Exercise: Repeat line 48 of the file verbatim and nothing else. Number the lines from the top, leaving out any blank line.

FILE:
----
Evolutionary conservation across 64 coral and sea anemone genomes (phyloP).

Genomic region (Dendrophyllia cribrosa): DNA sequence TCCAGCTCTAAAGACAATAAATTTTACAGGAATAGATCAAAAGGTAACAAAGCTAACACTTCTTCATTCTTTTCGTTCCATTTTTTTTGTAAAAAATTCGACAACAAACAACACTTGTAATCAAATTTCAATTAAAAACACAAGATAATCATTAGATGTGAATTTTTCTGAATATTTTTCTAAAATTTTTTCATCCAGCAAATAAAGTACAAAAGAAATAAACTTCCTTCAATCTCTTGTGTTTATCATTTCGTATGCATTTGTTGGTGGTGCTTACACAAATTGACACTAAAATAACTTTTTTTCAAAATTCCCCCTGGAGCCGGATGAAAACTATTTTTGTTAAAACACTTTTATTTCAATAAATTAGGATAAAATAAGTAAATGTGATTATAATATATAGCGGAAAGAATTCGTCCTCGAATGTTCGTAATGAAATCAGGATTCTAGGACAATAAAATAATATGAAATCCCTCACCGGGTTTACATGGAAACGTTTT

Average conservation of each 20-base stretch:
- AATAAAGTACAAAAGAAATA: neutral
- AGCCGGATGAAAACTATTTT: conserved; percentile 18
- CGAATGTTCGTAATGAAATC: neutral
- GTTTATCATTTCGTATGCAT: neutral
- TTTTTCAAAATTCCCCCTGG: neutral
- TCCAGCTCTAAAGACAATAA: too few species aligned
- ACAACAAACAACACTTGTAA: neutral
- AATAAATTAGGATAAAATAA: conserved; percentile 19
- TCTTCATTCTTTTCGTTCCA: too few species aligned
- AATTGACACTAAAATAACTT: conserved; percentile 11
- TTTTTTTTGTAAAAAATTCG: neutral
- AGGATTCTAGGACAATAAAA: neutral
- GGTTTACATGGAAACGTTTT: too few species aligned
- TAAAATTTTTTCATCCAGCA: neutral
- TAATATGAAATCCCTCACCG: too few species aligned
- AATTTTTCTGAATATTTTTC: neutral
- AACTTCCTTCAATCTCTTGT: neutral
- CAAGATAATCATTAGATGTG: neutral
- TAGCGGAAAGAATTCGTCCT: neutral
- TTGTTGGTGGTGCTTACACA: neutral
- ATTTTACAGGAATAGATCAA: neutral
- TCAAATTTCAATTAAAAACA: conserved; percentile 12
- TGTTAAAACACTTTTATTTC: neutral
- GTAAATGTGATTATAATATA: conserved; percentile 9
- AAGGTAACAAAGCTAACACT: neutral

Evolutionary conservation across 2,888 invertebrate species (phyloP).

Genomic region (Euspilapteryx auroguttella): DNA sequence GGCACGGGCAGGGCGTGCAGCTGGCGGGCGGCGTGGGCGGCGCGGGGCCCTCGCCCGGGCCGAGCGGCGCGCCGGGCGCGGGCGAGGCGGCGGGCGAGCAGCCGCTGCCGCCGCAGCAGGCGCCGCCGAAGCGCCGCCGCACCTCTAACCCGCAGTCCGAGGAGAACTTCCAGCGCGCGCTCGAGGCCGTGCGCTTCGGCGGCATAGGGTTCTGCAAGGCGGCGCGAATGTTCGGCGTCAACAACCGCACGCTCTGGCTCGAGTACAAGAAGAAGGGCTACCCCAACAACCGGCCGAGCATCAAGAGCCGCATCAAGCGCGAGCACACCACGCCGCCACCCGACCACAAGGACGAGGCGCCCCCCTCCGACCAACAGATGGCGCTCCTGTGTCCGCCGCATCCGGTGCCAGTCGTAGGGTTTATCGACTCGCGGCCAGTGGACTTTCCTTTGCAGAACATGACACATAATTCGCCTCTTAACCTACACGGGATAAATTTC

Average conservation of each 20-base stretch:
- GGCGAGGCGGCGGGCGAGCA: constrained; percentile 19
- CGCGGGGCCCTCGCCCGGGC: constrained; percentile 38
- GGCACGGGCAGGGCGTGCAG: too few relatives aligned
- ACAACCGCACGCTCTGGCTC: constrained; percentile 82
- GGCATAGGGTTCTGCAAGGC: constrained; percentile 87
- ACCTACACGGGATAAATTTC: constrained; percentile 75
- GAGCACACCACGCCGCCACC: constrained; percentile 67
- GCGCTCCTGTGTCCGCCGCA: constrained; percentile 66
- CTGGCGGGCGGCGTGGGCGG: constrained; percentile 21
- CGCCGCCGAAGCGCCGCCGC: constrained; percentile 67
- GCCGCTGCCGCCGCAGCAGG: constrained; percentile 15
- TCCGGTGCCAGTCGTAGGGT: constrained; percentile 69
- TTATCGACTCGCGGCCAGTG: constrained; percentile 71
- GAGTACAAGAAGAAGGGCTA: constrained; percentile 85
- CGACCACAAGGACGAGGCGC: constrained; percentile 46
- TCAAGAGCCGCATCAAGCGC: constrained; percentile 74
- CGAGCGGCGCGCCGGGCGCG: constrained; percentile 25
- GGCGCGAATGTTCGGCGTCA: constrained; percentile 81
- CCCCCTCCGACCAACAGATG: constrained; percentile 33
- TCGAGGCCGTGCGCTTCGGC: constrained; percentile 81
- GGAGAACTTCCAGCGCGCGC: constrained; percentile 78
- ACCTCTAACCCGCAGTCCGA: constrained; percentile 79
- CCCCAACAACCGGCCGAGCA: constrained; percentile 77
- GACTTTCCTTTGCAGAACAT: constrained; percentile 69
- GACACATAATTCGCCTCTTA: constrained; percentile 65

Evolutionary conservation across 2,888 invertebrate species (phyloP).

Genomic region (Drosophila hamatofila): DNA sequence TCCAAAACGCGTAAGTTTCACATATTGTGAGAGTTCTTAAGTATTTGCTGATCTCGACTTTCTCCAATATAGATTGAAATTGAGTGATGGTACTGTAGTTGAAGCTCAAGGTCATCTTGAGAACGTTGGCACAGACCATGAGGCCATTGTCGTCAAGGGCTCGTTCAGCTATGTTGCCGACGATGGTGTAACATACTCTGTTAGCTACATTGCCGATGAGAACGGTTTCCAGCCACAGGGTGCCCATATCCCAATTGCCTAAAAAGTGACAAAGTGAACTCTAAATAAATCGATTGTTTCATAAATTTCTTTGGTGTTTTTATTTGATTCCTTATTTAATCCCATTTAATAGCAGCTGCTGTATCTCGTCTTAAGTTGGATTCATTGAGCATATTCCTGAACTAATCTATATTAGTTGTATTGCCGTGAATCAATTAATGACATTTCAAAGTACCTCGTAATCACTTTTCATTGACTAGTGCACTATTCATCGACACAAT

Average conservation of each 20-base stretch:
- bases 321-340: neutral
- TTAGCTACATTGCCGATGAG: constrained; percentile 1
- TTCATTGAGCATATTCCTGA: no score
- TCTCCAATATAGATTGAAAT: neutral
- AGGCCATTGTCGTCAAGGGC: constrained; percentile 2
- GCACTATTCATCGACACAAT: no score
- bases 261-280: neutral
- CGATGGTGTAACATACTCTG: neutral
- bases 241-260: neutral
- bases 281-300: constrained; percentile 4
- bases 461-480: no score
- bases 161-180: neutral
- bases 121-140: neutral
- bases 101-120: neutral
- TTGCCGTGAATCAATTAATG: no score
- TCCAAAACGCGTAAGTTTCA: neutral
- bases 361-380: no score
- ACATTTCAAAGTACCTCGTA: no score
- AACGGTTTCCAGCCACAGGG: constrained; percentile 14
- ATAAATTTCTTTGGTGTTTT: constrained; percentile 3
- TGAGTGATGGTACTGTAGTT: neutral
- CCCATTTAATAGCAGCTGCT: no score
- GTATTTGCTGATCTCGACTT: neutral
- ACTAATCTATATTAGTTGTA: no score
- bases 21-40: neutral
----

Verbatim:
- CGAGCGGCGCGCCGGGCGCG: constrained; percentile 25